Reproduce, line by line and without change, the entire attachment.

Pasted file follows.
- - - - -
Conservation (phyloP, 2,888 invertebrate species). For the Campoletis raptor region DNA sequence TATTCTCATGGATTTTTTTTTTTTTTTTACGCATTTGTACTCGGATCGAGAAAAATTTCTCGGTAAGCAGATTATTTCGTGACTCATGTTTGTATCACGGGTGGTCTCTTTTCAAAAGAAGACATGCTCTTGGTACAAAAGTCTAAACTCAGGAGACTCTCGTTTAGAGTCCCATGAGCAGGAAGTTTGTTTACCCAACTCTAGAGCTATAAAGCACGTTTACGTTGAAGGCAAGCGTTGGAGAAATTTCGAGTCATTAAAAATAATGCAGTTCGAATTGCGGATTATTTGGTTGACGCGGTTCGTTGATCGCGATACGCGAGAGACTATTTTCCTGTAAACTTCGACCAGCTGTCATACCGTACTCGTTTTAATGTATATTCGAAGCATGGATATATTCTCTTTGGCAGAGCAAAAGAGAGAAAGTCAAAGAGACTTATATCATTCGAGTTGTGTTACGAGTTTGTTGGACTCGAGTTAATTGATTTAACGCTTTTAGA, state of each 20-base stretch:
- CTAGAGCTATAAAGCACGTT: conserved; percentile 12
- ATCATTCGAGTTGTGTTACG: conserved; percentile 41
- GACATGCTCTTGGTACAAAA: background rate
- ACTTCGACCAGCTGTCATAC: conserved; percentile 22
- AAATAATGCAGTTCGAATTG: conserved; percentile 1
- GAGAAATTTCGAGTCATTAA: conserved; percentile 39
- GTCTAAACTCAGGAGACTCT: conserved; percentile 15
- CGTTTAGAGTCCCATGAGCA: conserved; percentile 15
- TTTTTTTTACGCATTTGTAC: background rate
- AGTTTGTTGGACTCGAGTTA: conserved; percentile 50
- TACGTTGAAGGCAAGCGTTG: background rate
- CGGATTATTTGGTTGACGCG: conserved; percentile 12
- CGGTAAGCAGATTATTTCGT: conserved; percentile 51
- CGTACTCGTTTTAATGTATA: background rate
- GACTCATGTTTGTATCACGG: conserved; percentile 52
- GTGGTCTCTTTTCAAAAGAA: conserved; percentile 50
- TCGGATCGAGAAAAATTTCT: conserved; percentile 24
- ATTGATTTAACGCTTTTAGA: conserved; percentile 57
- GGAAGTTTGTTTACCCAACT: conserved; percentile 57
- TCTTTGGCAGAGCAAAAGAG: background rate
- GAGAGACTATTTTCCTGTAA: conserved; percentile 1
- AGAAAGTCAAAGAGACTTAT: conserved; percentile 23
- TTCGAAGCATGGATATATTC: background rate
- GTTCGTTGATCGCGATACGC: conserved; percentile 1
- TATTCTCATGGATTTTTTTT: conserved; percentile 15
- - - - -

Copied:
Conservation (phyloP, 2,888 invertebrate species). For the Campoletis raptor region DNA sequence TATTCTCATGGATTTTTTTTTTTTTTTTACGCATTTGTACTCGGATCGAGAAAAATTTCTCGGTAAGCAGATTATTTCGTGACTCATGTTTGTATCACGGGTGGTCTCTTTTCAAAAGAAGACATGCTCTTGGTACAAAAGTCTAAACTCAGGAGACTCTCGTTTAGAGTCCCATGAGCAGGAAGTTTGTTTACCCAACTCTAGAGCTATAAAGCACGTTTACGTTGAAGGCAAGCGTTGGAGAAATTTCGAGTCATTAAAAATAATGCAGTTCGAATTGCGGATTATTTGGTTGACGCGGTTCGTTGATCGCGATACGCGAGAGACTATTTTCCTGTAAACTTCGACCAGCTGTCATACCGTACTCGTTTTAATGTATATTCGAAGCATGGATATATTCTCTTTGGCAGAGCAAAAGAGAGAAAGTCAAAGAGACTTATATCATTCGAGTTGTGTTACGAGTTTGTTGGACTCGAGTTAATTGATTTAACGCTTTTAGA, state of each 20-base stretch:
- CTAGAGCTATAAAGCACGTT: conserved; percentile 12
- ATCATTCGAGTTGTGTTACG: conserved; percentile 41
- GACATGCTCTTGGTACAAAA: background rate
- ACTTCGACCAGCTGTCATAC: conserved; percentile 22
- AAATAATGCAGTTCGAATTG: conserved; percentile 1
- GAGAAATTTCGAGTCATTAA: conserved; percentile 39
- GTCTAAACTCAGGAGACTCT: conserved; percentile 15
- CGTTTAGAGTCCCATGAGCA: conserved; percentile 15
- TTTTTTTTACGCATTTGTAC: background rate
- AGTTTGTTGGACTCGAGTTA: conserved; percentile 50
- TACGTTGAAGGCAAGCGTTG: background rate
- CGGATTATTTGGTTGACGCG: conserved; percentile 12
- CGGTAAGCAGATTATTTCGT: conserved; percentile 51
- CGTACTCGTTTTAATGTATA: background rate
- GACTCATGTTTGTATCACGG: conserved; percentile 52
- GTGGTCTCTTTTCAAAAGAA: conserved; percentile 50
- TCGGATCGAGAAAAATTTCT: conserved; percentile 24
- ATTGATTTAACGCTTTTAGA: conserved; percentile 57
- GGAAGTTTGTTTACCCAACT: conserved; percentile 57
- TCTTTGGCAGAGCAAAAGAG: background rate
- GAGAGACTATTTTCCTGTAA: conserved; percentile 1
- AGAAAGTCAAAGAGACTTAT: conserved; percentile 23
- TTCGAAGCATGGATATATTC: background rate
- GTTCGTTGATCGCGATACGC: conserved; percentile 1
- TATTCTCATGGATTTTTTTT: conserved; percentile 15